I was halfway up the short street and there he was to my left, I hadn’t noticed him coming out of the carpark or down Long Greece Steps to the side of the car park. So I looked at him in surprise. He looked back in the same way. I looked away and looked back, he did so a couple of times. It was as if we were both thinking, ‘where did you come from and don’t you look strange.’
Later that day I went into more detail during my visit to Julie and Arthur. Why I had said I thought I had seen ‘Julie’s’ ghost was that he was dressed very similar to the boy in the footage. That was why I had looked at him, he was out of place. I hadn’t felt like I was seeing a ghost, it seemed like a man, yet I felt that something was wrong.
Partly that was the way he was dressed; tight black trousers, (although, unlike the boy figure, his were full length), boots, a long jacket with many buttons up to the neck, a white ruff or frilled shirt and to top it all off I could just say a black flat cap but it was very large; too large.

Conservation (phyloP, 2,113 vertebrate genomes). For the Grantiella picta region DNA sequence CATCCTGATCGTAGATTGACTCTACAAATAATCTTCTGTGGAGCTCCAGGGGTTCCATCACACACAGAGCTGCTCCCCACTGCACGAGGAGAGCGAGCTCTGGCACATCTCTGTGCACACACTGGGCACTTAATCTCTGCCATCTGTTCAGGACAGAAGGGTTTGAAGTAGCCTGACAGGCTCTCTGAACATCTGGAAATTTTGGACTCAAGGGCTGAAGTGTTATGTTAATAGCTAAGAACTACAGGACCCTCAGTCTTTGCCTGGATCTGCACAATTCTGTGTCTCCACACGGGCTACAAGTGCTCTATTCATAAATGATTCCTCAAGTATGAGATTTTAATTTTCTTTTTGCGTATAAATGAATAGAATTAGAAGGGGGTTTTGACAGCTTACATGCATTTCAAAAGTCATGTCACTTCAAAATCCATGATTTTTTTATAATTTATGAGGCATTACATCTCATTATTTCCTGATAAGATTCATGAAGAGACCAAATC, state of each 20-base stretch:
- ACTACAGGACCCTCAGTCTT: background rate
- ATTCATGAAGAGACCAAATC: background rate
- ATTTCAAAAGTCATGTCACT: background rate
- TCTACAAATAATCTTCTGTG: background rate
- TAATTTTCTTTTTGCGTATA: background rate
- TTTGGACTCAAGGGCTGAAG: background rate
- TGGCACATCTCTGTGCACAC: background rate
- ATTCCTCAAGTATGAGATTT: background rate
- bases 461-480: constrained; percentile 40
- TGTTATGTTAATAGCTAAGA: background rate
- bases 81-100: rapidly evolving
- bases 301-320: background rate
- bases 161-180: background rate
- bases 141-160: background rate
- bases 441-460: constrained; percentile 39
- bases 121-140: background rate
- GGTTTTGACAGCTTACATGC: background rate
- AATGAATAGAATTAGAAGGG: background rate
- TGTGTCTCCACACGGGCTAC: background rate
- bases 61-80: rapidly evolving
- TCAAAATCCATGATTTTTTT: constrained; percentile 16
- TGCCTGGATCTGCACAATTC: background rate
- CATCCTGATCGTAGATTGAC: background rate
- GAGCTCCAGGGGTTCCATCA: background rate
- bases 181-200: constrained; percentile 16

Now he could have been in a period drama – but at half past six in the morning.
It was at this point that Julie pointed out that the footage of the other out of place figures was filmed at around the same time of a morning.
Arthur asked me how old I thought he was and I said about fifty or perhaps a little less and that he had large round glasses and a moustache but that his face and all these features were quite grey.
I realised that seemed strange as he seemed like a real man. Arthur looked up at this and said perhaps it was a timeslip. It would make perfect sense that this was so, as if 2017 and (let us say) 1917 had interlinked for a while. This would certainly make sense of the mutual surprise and confusion.